Although a role for melatonin as a plant hormone has not been clearly established, its involvement in processes such as growth and photosynthesis is well established. Only limited evidence of endogenous circadian rhythms in melatonin levels has been demonstrated in some plant species and no membrane-bound receptors analogous to those known in animals have been described. Rather, melatonin performs important roles in plants as a growth regulator, as well as environmental stress protector. It is synthesized in plants when they are exposed to both biological stresses, for example, fungal infection, and nonbiological stresses such as extremes of temperature, toxins, increased soil salinity, drought, etc.
Dietary supplement and neurohormoneEdit
Melatonin is categorized by the US Food and Drug Administration (FDA) as a dietary supplement, and is sold over-the-counter in both the US and Canada. The FDA regulations applying to medications are not applicable to melatonin. However, new FDA rules required that by June 2010, all production of dietary supplements must comply with "current good manufacturing practices" (cGMP) and be manufactured with "controls that result in a consistent product free of contamination, with accurate labeling." The industry has also been required to report to the FDA "all serious dietary supplement related adverse events", and the FDA has (within the cGMP guidelines) begun enforcement of that requirement.
As melatonin may cause harm in combination with certain medications or in the case of certain disorders, a doctor or pharmacist should be consulted before making a decision to take melatonin.
Naturally-occurring melatonin has been reported in foods including tart cherries to about 0.17–13.46 ng/g, bananas and grapes, rice and cereals, herbs, plums, olive oil, wine and beer. When birds ingest melatonin-rich plant feed, such as rice, the melatonin binds to melatonin receptors in their brains. When humans consume foods rich in melatonin such as banana, pineapple and orange, the blood levels of melatonin increase significantly.
As reported in the New York Times in May 2011, beverages and snacks containing melatonin were being sold in grocery stores, convenience stores, and clubs. The FDA considered whether these food products could continue to be sold with the label "dietary supplements". On 13 January 2010, it issued a Warning Letter to Innovative Beverage, creators of several beverages marketed as drinks, stating that melatonin is not approved as a food additive because it is not generally recognized as safe. A different company received a similar letter in 2014.
Melatonin was first discovered in connection to the mechanism by which some amphibians and reptiles change the color of their skin. As early as 1917, Carey Pratt McCord and Floyd P. Allen discovered that feeding extract of the pineal glands of cows lightened tadpole skin by contracting the dark epidermal melanophores.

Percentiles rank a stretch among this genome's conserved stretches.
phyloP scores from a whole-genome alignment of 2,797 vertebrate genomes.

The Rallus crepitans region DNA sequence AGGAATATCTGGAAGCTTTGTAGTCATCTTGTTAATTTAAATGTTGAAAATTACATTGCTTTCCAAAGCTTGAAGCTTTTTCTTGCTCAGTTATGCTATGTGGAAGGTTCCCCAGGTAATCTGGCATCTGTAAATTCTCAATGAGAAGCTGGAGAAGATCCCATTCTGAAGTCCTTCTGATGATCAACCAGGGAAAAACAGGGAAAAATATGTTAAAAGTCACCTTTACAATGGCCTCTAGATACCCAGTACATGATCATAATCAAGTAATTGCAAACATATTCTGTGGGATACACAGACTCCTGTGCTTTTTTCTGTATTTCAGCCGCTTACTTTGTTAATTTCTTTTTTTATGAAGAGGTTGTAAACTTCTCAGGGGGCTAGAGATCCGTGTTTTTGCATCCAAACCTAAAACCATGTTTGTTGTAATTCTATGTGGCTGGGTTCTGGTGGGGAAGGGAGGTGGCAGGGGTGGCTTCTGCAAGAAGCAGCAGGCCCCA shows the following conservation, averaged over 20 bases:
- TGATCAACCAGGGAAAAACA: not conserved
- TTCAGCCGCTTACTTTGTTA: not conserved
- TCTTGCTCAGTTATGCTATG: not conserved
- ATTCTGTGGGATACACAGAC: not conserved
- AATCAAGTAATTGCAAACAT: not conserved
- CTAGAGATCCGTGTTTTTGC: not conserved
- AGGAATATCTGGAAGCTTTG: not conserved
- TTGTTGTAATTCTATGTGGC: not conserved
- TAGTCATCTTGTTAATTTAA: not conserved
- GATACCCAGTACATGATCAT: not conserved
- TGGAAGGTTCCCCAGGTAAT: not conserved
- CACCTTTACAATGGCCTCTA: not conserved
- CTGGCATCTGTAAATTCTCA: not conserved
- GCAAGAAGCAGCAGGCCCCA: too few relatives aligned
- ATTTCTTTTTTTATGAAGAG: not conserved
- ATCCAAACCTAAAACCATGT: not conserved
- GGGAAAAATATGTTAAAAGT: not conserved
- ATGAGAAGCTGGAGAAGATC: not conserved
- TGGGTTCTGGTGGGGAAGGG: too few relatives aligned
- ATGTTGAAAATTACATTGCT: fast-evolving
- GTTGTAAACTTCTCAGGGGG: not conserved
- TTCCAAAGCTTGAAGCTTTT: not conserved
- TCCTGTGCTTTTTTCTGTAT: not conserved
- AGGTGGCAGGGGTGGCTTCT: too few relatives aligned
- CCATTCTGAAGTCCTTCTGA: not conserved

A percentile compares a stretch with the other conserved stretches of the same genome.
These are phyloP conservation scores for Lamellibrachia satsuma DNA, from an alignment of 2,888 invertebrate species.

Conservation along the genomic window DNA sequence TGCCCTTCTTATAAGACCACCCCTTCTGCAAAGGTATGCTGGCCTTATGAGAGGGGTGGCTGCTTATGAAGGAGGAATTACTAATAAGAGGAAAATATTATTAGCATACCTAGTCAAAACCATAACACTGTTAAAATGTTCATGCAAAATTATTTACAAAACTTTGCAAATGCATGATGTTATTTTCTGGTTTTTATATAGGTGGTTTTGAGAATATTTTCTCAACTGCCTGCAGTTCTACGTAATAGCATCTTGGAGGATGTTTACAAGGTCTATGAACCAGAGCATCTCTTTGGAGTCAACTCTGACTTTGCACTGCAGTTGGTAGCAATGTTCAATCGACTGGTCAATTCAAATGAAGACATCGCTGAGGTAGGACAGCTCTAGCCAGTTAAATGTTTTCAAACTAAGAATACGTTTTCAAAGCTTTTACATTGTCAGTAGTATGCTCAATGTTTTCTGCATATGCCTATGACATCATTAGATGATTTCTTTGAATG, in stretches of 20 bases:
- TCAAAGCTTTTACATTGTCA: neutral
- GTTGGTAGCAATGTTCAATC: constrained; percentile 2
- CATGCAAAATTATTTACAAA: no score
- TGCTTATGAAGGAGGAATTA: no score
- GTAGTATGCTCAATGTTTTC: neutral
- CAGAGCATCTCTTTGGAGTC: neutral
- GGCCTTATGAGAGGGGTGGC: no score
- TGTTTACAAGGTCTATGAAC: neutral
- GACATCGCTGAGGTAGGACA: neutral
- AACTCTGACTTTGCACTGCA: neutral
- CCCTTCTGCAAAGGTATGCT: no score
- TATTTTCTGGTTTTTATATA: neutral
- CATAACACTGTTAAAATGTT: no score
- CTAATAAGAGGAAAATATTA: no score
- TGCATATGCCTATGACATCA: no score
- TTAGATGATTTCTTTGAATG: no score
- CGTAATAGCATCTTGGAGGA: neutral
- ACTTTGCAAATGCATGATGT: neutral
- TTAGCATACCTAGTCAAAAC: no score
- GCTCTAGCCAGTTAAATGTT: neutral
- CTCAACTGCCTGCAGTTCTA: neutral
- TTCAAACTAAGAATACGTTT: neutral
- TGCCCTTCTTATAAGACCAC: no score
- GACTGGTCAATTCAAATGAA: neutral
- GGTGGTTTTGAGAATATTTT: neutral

In 1958, dermatology professor Aaron B. Lerner and colleagues at Yale University, in the hope that a substance from the pineal might be useful in treating skin diseases, isolated the hormone from bovine pineal gland extracts and named it melatonin. In the mid-70s Lynch et al. demonstrated that the production of melatonin exhibits a circadian rhythm in human pineal glands.
The discovery that melatonin is an antioxidant was made in 1993. The first patent for its use as a low-dose sleep aid was granted to Richard Wurtman at MIT in 1995. Around the same time, the hormone got a lot of press as a possible treatment for many illnesses. The New England Journal of Medicine editorialized in 2000: "With these recent careful and precise observations in blind persons, the true potential of melatonin is becoming evident, and the importance of the timing of treatment is becoming clear."
Immediate-release melatonin is not tightly regulated in countries where it is available as an over-the-counter medication. It is available in doses from less than half a milligram to 5 mg or more. Immediate-release formulations cause blood levels of melatonin to reach their peak in about an hour. The hormone may be administered orally, as capsules, tablets, or liquids. It is also available for use sublingually, or as transdermal patches.
Melatonin is available as a prolonged-release prescription drug. It releases melatonin gradually over 8–10 hours, intended to mimic the body's internal secretion profile.
In June 2007, the European Medicines Agency approved UK-based Neurim Pharmaceuticals' prolonged-release melatonin medication Circadin for marketing throughout the EU. The drug is a prolonged-release melatonin, 2 mg, for patients aged 55 and older, as monotherapy for the short-term treatment (up to 13 weeks) of primary insomnia characterized by poor quality of sleep.
Other countries' agencies that subsequently approved the drug include:
- Australian Therapeutics Goods Administration
- Icelandic Medicines Agency
- Israeli Ministry of Health (MOH)
- Norwegian Medicines Agency
- South Africa
- South Korean Ministry of Food and Drug Safety
- Swiss Agency for Therapeutic Products (Swissmedic)
- "Melatonin". Sleepdex. Retrieved 17 August 2011.
- Hardeland R, Pandi-Perumal SR, Cardinali DP (March 2006). "Melatonin". The International Journal of Biochemistry & Cell Biology. 38 (3): 313–6. PMID 16219483. doi:10.1016/j.biocel.2005.08.020.